crown with cash

What is Cash Flow? Cash Flow is Queen!

What is cash flow? The answer will relieve your stress about money and provide an ongoing stream of income

Do you ever worry about your financial future? Perhaps you’re even worrying about your financial present. According to a study by Lexington Law, 26% of Americans are worried about spending more than they earn this year. Another study shows that two-thirds of Americans would struggle to come up with $1,000 in case of emergency. And yet another survey shows that 25% of Americans are worried about running out of money during retirement.

What do all these statistics have in common? That the vast majority of Americans have no idea how to achieve financial independence. They work their butts off, live paycheck to paycheck, rack up credit card debt, and don’t have any savings to speak of. This is a scary position to be in — and Robert and I were in this position ourselves many years ago.

So how did we turn things around? Through the power of a magical concept called cash flow.

What is cash flow?

In the world of investing, there are primarily two things people invest for: capital gains and cash flow. What’s the difference?

  • Capital gains

    Capital gains is the one-time profit you make on the sale of an investment.

    For example, you buy 5 shares of a stock for a total of $100. Those shares go up in value to $150. You decide to sell your shares. The $50 profit you make from the sale of your shares is capital gains. The same applies to real estate. You buy a house for $100,000. You fix it up and sell it for $140,000. Your $40,000 profit when you sell the house is capital gains. Now, here’s the kicker: In order to realize capital gains, you must sell the asset. You can also have a capital loss if you lose money on the sale of the asset. A capital gains strategy assumes an appreciating, or up-trending, market. In order for you to make a profit the asset has to go up in value. Someone must pay you more than what you paid for it.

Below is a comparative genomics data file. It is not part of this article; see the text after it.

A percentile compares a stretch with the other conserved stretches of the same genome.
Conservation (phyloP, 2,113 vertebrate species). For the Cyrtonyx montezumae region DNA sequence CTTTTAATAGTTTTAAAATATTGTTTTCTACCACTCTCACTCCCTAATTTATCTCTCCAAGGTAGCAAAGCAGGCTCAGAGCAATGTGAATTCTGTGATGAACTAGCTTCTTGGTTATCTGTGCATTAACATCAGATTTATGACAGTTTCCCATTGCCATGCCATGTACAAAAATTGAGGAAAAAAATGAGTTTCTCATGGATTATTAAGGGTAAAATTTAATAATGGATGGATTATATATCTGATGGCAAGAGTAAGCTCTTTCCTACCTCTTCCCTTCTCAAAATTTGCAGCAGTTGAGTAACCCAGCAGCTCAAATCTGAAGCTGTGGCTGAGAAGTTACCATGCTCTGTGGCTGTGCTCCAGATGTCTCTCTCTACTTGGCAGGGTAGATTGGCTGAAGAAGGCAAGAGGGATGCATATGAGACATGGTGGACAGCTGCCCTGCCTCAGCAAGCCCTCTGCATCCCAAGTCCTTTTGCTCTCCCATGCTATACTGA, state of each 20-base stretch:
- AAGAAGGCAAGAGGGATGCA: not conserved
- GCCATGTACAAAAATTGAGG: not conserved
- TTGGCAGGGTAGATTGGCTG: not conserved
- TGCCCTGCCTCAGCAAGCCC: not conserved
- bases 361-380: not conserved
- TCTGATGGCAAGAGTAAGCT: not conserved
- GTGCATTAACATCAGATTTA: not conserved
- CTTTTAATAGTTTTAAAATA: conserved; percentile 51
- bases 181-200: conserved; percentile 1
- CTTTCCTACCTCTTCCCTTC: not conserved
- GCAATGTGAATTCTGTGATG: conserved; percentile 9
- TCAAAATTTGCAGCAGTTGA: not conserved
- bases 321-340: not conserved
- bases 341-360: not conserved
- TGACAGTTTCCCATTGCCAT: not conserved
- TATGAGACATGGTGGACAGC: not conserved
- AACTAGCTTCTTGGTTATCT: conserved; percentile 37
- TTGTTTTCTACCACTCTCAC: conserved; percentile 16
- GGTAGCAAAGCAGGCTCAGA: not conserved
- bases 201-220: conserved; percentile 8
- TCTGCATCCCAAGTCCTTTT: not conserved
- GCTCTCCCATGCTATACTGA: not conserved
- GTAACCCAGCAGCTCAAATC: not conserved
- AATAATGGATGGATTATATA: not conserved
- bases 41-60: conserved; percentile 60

• Cash flow

    Cash Flow is an ongoing stream of income you receive from an investment. You may receive this money on a monthly, quarterly or annual basis, depending on the investment. The strategy behind cash flow is to buy and hold, whereas the strategy behind capital gains is to buy and sell.

    So, let’s say you buy a stock that pays you a dividend every year. That dividend is cash flow. You loan money to a new start-up business. Each month the business pays you interest on your loan. That interest is cash flow.

Why is cash flow the way to go?

Cash flow investing is what most buy-and-hold real estate investors are after. For example, you buy a six-unit apartment building and you rent out each of the units. Every month you collect the rent, pay the operating expenses and the mortgage, and, if you’ve managed the property well, you end up with positive cash flow. Is it possible to have a negative cash flow? Absolutely. That’s why having a strong financial foundation is so important, so that the investments you make generate positive cash flow.

So why does cash flow investing get me so excited? Because it has numerous advantages, including creating:

  1. Financial freedom